“John, check to see if he has a fever,” said Mom.

“I’m fine, I’m fine,” I insisted. “What’s for dinner?”

“Corned beef casserole,” said Mom.

“I’m in,” I said.

Shortly afterward, I departed for Morenci, making it precisely three quarters of the way down my road before barfing all over myself, my car interior, and my work clothes. Then I sobbed.

Back home, mom forbid me from leaving the house, even after the laundry was redone. This was a good maneuver, because my night was filled with more barfing, feverish half-sleep and nightmares involving a talking, teleporting washing machine and, wouldn’t you know it, turkeys.

Again, it’s a good thing my stomach was empty when I set out for Morenci in the morning, because the smell in my car—I’ll be eating blandly until I devise a way to get rid of it.

I will, however, live to eat again.

    - Nov. 30, 2006 
  • Front.geese
    ON THE MOVE—Six goslings head out on manuevers with their parents in an area lake. Baby waterfowl are showing up in lakes and ponds throughout the area.
  • Front.little Ball
    Fayette's Demetrious Whiteside (left)Skylar Lester attempt to keep the ball from going out of bounds during Morenci's recent basketball tournament for fourth and fifth grade teams. Morenci's Andrew Schmidt stands by.
  • Front.tug
    MORENCI pep rallies generally end with a tug of war. The senior class entry, shown above, did not advance to the finals. Griffin Grieder, Alaina Webster, Kyle Long and Jazmin Smith are shown at the front of the rope, giving it their best effort.
  • Accident
    FAYETTE resident Patricia Stambaugh, 64, was declared dead on the scene of a single-vehicle accident Friday morning south of Morenci. Rescue units were called around 9 a.m., but as of Tuesday, law enforcement officers had not yet determined the time of the accident. According to Ohio State Highway Patrol, Stambaugh was driving west on U.S. 20 when her Chevrolet Malibu traveled off the north side of the road and down a steep embankment, coming to rest in Bean Creek (Tiffin River).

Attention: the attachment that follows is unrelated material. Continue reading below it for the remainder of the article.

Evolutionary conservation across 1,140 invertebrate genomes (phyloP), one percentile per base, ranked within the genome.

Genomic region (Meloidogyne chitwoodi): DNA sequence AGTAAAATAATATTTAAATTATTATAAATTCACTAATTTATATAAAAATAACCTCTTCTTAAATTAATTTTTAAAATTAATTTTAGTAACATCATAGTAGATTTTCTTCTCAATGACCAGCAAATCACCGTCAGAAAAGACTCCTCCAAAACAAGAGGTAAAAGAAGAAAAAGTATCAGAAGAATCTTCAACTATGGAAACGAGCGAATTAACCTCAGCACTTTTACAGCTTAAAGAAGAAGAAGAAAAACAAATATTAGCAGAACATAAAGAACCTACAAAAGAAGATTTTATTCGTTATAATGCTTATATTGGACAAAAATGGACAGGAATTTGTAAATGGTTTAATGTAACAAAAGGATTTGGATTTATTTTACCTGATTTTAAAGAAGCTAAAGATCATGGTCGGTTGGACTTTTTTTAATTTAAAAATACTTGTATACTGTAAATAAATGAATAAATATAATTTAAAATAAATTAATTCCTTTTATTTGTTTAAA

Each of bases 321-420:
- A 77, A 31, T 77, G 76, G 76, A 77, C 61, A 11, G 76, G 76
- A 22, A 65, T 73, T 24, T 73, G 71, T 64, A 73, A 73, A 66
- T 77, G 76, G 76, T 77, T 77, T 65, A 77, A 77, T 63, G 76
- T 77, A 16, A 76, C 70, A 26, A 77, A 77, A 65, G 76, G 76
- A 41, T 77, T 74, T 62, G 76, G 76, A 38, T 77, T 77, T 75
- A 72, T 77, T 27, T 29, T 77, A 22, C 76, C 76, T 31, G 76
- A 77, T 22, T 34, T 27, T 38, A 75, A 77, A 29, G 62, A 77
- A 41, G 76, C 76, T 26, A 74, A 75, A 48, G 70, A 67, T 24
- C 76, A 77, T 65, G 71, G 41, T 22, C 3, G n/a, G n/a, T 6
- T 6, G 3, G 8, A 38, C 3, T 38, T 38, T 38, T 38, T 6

• Athletic Fields
    SPORTS COMPLEX—Fayette’s outdoor athletic facilities will include three ball fields for summer recreation leagues at the southwest corner of the school. The baseball and softball fields, along with the running track, will be constructed on the east side of the school. Outdoor athletic fields were not part of the new school project from 2007, but voters approved a $1.4 million levy for a school addition and the sports fields last August. Both projects are scheduled to be complete by July 20.
  • Front.teacher Leading
    PRESCHOOL MUSIC—Fayette band director Jeffrey Dunford spends the last half hour of the day leading the full-day preschool class in musical activities. Additional photos are on page 7 of this week’s Observer.
  • Front.F.band
    TROMBONISTS Jake Myers (left) and Max Baker perform Friday at the annual Senior Citizens Luncheon at Fayette High School. The National Honor Society and the FFA chapter teamed up to serve a meal to area seniors and to provide musical entertainment. Both the school band and choir performed. Additional photos are on page 7 of this week’s Observer.
  • Front.poles
    MOVING EAST—Utility workers continue their slow progress east along U.S. 20 south of Morenci. New electrical poles are put in place before wiring is moved into place.